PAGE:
A marching band. a standing-room-only crowd. Cameras flashing. Rapturous applause. Broad smiles and waving hands all around. Lech Walesa's campaign stop last week in the eastern Polish town of Wyszkow had all the earmarks of a political bandwagon building momentum as the country heads into the first round of presidential elections on Oct. 8. Walesa's rambling, often confusing remarks did little to dampen the enthusiasm of the diverse crowd of young and old, workers and businesspeople. But the Nobel laureate who is given a large share of the credit for the defeat of communism in Eastern Europe faces just one problem: few, if any, of the assembled crowd plan to vote for him.
Revolutions are expected to eat their young. But counterrevolutions? Lech Walesa, the hero of Solidarity who was elected in 1990 as Poland's first post-communist President, is on the verge of electoral oblivion. He lost the presidency in 1995 by less than 1% of the vote. But this time, if the latest public opinion polls are accurate, he could be lucky to receive 1% of the total vote. Walesa says he is running to unify the Solidarity movement he helped launch in August 1980. But even his political allies think it is more about ego than politics. "He wants to be active in public life," says Maciej Plazynski, 42, speaker of the Sejm, the lower house of parliament. "He doesn't want to be a monument, and for him that means he has to be a political candidate."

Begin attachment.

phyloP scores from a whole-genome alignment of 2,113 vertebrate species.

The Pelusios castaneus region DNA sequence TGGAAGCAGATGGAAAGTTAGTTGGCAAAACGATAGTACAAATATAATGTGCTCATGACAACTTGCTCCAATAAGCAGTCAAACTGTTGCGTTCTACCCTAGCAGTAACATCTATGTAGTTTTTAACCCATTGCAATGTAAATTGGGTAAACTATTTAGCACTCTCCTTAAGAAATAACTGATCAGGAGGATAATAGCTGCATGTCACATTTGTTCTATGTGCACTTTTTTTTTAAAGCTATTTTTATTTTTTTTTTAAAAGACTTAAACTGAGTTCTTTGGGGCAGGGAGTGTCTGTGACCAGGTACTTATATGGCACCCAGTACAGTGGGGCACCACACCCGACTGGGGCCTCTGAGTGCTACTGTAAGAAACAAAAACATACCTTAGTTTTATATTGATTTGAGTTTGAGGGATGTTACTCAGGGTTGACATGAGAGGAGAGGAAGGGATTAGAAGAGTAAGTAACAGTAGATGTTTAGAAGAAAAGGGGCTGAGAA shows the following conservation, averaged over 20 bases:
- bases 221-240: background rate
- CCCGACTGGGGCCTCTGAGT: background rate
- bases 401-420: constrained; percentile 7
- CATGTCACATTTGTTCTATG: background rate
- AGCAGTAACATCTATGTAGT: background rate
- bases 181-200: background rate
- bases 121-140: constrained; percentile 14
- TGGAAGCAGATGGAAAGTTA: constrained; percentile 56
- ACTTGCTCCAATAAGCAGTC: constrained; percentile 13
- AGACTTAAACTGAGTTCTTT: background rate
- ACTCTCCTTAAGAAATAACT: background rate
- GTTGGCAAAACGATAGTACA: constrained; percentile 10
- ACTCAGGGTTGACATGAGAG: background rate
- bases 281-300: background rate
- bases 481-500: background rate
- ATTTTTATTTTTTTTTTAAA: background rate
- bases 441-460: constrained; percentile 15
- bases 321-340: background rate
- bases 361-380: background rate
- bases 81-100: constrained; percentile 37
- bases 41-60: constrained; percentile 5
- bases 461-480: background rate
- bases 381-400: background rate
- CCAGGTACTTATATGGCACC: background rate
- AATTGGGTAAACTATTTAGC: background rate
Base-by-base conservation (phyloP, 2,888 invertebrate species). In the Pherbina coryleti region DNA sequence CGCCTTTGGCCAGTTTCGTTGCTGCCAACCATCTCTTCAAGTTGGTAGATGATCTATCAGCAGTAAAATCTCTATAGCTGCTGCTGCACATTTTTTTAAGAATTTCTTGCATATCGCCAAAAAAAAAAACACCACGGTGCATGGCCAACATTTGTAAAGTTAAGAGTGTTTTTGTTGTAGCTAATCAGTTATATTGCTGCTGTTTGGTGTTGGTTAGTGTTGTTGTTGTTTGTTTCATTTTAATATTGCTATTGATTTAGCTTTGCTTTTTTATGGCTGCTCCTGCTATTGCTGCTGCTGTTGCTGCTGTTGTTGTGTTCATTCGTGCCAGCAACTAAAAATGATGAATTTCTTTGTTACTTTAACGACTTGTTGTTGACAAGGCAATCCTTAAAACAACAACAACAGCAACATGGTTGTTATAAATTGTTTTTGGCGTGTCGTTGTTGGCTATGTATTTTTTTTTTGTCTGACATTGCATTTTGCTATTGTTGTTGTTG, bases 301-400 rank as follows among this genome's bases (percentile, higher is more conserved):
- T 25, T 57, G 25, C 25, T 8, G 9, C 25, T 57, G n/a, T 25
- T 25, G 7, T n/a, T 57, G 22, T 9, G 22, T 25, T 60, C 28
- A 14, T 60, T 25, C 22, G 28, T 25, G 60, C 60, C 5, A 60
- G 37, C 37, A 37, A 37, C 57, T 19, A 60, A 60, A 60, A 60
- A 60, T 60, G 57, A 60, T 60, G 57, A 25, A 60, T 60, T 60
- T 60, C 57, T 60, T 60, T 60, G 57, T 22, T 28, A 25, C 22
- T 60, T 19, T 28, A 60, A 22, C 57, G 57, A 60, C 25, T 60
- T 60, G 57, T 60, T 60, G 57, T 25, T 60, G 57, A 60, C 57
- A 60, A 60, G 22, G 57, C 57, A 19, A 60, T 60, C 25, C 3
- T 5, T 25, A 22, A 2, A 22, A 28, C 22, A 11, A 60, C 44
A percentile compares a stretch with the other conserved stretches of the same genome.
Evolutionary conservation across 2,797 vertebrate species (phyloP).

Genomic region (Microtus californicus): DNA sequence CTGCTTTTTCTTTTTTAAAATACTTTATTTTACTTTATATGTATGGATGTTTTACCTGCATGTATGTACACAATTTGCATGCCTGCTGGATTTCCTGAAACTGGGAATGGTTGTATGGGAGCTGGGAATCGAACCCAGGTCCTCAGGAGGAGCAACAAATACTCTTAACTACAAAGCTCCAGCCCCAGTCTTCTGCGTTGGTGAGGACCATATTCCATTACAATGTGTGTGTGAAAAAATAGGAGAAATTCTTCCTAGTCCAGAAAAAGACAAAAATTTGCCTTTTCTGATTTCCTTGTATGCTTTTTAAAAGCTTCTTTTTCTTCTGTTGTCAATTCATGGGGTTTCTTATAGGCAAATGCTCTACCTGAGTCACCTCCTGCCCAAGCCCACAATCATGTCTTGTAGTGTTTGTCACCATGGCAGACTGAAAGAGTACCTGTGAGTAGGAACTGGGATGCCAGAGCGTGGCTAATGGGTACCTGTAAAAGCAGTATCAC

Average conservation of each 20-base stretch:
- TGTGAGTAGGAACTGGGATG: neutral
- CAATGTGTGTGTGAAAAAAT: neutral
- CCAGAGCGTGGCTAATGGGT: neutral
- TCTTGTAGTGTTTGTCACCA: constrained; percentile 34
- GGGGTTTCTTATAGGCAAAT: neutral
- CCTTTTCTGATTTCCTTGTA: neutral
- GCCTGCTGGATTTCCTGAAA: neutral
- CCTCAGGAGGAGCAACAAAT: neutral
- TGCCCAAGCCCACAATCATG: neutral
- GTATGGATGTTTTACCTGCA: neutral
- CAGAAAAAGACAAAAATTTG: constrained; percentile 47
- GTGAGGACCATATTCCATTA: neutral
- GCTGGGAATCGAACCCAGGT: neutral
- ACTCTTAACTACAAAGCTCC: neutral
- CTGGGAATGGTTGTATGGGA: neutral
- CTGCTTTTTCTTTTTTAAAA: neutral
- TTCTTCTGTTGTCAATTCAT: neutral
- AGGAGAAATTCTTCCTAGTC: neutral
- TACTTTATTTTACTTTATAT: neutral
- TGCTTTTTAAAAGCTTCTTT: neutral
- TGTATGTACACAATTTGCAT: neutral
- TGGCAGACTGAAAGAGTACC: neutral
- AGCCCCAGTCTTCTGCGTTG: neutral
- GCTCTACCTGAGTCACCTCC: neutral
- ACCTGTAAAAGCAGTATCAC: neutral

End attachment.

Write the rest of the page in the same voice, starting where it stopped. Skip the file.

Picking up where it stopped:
Walesa's campaign highlights the desperate straits of Poland's political right. Although he has frequently expressed his disdain for Aleksander Kwasniewski, the former communist apparatchik who beat him in 1995, Walesa saves his most virulent rhetoric for Marian Krzaklewski, 50, leader of the Solidarity coalition, the A.W.S. Krzaklewski engineered the Polish right's remarkable comeback in 1997 and is regarded as a brilliant political tactician. But the man who inherited Walesa's role as leader of the Solidarity trade union used his skills as an infighter to push the legend aside when it came time to choose the A.W.S. presidential candidate. Said Walesa in Wyszkow: "[Krzaklewski] was doing everything to destroy me, and he succeeded."